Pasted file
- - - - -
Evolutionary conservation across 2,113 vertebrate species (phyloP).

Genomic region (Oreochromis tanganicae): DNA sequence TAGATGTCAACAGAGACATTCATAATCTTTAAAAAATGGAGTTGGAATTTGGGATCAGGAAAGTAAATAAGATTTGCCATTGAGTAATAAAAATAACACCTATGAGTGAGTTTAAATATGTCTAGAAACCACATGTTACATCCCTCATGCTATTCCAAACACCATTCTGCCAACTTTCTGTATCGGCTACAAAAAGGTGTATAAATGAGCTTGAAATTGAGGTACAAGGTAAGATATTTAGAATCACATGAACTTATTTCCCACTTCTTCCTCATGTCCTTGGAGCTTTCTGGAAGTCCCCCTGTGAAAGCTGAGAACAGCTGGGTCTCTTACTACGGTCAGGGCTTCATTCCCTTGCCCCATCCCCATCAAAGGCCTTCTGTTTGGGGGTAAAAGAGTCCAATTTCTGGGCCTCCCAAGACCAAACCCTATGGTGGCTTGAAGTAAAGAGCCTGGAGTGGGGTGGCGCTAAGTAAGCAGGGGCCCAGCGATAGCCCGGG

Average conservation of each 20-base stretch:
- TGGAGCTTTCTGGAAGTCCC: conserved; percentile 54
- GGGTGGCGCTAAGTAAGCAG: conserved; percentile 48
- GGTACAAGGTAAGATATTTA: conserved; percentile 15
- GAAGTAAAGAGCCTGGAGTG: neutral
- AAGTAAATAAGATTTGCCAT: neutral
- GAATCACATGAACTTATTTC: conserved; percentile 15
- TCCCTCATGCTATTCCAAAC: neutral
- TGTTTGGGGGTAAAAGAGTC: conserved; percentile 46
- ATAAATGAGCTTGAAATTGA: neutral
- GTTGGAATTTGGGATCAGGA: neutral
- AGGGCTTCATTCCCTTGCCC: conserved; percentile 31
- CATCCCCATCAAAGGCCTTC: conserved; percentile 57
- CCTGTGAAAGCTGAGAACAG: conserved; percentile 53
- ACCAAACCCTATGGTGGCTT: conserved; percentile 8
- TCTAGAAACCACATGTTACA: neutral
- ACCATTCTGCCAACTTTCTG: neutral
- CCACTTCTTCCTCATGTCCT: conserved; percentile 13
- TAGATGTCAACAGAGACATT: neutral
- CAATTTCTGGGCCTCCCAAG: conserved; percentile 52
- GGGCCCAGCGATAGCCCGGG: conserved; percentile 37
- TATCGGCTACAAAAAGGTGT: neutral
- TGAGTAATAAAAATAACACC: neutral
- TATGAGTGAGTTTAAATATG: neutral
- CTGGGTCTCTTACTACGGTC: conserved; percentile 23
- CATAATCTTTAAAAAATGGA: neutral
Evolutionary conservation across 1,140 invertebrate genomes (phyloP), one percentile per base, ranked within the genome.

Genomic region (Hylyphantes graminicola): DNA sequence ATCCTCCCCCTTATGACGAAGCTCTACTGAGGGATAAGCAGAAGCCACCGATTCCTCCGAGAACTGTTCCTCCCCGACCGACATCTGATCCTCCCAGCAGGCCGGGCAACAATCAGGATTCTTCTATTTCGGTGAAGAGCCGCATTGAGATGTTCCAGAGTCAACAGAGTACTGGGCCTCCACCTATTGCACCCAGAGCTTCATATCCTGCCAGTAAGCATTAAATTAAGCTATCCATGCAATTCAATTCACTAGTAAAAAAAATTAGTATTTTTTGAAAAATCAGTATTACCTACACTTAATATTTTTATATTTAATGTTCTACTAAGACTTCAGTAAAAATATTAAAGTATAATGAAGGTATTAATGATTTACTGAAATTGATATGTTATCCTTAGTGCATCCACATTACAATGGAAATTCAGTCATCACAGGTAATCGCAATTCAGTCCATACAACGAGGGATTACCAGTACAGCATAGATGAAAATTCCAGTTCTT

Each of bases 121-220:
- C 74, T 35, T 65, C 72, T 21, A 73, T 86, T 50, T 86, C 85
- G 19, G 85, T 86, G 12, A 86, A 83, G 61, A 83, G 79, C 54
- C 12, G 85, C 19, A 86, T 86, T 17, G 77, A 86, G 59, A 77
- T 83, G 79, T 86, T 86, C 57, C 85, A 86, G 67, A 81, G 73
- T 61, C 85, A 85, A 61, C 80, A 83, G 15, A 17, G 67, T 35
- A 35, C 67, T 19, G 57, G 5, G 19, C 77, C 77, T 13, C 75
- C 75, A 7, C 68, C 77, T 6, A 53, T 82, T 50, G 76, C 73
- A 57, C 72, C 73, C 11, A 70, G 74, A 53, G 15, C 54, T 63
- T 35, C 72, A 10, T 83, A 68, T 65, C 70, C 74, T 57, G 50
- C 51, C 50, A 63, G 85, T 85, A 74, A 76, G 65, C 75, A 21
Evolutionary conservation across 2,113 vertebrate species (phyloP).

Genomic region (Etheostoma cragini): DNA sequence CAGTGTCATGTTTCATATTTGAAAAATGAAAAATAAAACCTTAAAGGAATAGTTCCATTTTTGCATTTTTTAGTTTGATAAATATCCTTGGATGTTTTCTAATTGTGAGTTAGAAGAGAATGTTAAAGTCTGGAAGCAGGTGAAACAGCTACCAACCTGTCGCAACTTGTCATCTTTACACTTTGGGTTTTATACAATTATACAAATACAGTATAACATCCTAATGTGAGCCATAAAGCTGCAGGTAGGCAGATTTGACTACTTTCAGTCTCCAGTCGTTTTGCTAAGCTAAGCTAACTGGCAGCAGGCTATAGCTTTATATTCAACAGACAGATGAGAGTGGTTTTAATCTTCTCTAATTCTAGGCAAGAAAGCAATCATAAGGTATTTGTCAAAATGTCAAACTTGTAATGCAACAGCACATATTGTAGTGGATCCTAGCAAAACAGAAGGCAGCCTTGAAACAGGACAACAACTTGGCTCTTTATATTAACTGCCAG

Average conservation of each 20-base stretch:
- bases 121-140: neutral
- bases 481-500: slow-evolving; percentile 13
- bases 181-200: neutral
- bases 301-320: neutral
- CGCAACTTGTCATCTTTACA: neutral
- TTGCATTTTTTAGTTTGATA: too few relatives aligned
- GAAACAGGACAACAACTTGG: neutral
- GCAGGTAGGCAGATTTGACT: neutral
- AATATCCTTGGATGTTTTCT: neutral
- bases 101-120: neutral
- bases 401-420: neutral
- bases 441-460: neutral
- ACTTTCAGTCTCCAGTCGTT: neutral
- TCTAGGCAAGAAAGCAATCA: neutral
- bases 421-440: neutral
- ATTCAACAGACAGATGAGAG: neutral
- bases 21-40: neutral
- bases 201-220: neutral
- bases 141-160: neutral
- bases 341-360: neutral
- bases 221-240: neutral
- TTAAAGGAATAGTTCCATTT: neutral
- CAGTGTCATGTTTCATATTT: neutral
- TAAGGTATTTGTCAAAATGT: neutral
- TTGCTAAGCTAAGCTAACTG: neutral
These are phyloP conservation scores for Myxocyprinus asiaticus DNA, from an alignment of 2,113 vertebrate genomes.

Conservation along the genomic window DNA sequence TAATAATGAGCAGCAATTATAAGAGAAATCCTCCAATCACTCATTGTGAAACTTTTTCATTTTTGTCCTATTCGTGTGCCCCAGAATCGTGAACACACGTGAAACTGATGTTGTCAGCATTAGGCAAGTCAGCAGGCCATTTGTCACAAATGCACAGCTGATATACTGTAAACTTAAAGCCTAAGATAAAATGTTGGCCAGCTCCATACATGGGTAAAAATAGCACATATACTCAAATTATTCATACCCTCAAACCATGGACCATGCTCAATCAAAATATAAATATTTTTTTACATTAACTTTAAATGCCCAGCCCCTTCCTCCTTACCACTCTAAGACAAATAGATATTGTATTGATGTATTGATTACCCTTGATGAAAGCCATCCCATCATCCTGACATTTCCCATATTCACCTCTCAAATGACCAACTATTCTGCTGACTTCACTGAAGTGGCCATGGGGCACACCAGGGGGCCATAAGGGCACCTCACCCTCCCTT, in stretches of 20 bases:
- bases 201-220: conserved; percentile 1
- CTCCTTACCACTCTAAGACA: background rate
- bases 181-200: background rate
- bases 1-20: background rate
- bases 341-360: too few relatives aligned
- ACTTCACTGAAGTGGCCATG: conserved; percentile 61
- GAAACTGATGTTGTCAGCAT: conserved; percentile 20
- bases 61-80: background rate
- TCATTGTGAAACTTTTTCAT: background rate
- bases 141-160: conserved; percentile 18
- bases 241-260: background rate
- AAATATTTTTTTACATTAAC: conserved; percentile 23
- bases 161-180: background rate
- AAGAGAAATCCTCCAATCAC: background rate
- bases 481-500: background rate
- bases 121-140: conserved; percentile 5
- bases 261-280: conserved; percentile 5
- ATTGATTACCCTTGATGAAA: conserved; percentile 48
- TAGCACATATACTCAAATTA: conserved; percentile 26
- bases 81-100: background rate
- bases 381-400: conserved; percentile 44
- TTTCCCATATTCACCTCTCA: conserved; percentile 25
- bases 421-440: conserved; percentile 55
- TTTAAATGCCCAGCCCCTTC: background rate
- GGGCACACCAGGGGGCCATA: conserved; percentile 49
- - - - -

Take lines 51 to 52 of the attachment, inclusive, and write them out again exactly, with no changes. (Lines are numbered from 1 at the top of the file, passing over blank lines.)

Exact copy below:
- GAAACAGGACAACAACTTGG: neutral
- GCAGGTAGGCAGATTTGACT: neutral